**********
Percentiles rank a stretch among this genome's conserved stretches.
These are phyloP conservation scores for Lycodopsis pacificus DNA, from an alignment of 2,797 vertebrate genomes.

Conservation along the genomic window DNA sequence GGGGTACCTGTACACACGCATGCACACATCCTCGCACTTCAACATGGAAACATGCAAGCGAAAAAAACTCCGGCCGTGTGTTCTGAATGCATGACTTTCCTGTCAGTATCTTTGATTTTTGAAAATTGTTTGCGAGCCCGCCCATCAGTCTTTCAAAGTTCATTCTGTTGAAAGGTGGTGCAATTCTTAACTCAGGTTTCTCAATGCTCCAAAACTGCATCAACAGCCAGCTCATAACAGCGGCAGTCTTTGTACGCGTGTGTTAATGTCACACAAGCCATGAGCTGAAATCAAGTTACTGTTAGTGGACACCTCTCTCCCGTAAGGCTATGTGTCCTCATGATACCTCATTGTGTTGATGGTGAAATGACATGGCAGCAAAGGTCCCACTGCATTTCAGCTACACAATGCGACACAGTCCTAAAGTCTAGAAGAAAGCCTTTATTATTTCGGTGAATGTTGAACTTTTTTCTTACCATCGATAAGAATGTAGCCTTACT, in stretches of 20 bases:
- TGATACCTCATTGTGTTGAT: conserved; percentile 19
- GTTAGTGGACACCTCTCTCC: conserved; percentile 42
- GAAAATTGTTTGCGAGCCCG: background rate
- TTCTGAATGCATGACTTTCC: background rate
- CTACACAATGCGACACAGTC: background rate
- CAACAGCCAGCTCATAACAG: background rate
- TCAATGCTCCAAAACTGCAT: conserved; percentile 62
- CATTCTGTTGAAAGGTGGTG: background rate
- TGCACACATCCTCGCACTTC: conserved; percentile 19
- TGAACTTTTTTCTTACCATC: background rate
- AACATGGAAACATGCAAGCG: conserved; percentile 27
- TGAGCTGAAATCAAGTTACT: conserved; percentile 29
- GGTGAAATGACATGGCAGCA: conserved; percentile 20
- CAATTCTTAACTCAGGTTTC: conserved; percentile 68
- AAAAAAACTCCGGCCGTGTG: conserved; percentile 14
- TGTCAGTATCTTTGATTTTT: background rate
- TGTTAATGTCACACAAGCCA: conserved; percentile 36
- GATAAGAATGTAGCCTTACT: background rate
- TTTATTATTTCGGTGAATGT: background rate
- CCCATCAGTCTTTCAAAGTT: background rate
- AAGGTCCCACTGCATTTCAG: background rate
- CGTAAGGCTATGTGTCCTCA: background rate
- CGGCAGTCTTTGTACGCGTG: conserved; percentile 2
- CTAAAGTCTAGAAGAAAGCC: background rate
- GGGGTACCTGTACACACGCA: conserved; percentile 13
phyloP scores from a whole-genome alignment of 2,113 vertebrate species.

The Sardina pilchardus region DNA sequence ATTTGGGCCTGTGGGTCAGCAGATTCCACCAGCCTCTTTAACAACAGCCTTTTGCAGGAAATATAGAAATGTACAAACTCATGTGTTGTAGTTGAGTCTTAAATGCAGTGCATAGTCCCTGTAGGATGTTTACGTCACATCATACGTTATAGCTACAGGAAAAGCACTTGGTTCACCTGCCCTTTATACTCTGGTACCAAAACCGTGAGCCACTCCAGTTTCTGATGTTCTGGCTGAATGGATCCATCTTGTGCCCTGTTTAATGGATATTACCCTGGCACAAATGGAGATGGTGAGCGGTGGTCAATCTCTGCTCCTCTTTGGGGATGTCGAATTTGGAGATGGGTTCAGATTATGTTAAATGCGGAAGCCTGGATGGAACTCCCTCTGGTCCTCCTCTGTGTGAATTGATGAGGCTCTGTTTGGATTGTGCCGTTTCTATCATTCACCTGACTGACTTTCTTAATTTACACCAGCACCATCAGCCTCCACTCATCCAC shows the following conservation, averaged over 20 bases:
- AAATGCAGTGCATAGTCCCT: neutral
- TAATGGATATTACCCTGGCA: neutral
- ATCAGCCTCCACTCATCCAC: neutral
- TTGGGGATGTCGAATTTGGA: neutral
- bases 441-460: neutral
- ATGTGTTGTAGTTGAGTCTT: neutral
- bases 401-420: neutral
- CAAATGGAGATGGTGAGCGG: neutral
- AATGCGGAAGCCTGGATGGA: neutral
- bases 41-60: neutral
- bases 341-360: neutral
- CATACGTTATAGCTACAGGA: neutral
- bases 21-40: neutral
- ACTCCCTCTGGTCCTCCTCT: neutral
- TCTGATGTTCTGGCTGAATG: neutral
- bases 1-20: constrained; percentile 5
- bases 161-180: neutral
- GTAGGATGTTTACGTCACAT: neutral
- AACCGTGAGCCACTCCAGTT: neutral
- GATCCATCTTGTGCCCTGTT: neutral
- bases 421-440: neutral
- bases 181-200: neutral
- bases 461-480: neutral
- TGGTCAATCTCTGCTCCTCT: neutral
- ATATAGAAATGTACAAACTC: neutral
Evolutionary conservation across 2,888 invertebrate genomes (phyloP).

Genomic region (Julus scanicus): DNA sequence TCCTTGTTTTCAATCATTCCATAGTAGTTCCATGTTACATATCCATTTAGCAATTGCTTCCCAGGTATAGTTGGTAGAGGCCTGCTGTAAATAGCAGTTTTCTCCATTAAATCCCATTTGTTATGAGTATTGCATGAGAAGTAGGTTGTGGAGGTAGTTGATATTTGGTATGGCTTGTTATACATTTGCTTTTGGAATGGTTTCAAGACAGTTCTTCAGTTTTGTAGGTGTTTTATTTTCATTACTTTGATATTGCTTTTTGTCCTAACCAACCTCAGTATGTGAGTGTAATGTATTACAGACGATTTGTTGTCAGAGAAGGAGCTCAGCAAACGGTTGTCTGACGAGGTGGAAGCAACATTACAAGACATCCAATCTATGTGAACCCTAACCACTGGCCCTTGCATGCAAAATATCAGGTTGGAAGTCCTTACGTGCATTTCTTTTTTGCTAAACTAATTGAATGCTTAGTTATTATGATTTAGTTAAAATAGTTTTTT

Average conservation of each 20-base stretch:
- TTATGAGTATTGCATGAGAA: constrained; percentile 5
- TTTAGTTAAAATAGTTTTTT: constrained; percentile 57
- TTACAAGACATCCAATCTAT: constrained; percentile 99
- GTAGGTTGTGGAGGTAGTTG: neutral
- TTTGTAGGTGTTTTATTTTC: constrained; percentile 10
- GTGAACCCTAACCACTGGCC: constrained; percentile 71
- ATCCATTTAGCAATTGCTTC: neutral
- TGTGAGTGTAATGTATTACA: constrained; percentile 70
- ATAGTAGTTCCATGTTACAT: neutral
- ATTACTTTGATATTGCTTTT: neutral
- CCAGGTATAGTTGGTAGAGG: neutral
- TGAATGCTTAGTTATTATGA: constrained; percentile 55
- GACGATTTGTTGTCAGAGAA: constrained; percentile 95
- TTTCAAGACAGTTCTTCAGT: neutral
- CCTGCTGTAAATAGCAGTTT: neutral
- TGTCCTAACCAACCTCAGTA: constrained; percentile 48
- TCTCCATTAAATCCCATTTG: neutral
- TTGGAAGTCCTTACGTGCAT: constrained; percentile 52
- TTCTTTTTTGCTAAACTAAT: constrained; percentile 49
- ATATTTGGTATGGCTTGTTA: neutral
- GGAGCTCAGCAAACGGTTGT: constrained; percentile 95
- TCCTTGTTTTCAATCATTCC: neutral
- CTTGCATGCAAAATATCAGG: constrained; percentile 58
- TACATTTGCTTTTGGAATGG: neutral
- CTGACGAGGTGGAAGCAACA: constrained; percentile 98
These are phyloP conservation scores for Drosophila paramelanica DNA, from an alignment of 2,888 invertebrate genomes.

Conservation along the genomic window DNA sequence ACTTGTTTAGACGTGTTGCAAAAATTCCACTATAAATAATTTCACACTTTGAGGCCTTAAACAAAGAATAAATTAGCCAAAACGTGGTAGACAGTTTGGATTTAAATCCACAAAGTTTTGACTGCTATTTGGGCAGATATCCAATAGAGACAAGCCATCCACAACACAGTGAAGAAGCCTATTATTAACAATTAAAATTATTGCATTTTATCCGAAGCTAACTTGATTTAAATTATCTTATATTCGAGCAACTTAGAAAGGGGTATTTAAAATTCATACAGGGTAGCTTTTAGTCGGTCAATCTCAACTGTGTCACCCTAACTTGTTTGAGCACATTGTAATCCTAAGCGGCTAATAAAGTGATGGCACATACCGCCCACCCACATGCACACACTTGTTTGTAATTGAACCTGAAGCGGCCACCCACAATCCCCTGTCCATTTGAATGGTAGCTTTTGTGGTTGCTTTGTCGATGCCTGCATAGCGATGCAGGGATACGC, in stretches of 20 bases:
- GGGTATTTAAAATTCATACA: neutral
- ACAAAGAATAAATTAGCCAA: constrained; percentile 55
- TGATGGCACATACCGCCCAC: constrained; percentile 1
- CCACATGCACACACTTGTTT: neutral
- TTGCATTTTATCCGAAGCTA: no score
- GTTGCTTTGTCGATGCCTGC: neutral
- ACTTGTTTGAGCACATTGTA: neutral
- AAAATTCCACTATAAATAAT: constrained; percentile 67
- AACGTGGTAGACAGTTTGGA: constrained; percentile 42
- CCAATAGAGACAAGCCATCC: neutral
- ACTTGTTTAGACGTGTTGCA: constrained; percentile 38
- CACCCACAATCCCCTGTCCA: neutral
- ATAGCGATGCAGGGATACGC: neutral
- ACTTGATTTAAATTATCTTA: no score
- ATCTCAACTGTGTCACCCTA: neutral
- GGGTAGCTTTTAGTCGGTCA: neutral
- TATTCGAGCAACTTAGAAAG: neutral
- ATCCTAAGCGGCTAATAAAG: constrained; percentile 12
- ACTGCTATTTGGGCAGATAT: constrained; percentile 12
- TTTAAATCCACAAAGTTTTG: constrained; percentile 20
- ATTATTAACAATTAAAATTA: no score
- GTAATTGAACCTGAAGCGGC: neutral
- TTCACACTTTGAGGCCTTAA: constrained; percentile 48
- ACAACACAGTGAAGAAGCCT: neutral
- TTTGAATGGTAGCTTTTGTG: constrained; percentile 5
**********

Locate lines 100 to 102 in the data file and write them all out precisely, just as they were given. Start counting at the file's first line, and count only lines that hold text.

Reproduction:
- ATCTCAACTGTGTCACCCTA: neutral
- GGGTAGCTTTTAGTCGGTCA: neutral
- TATTCGAGCAACTTAGAAAG: neutral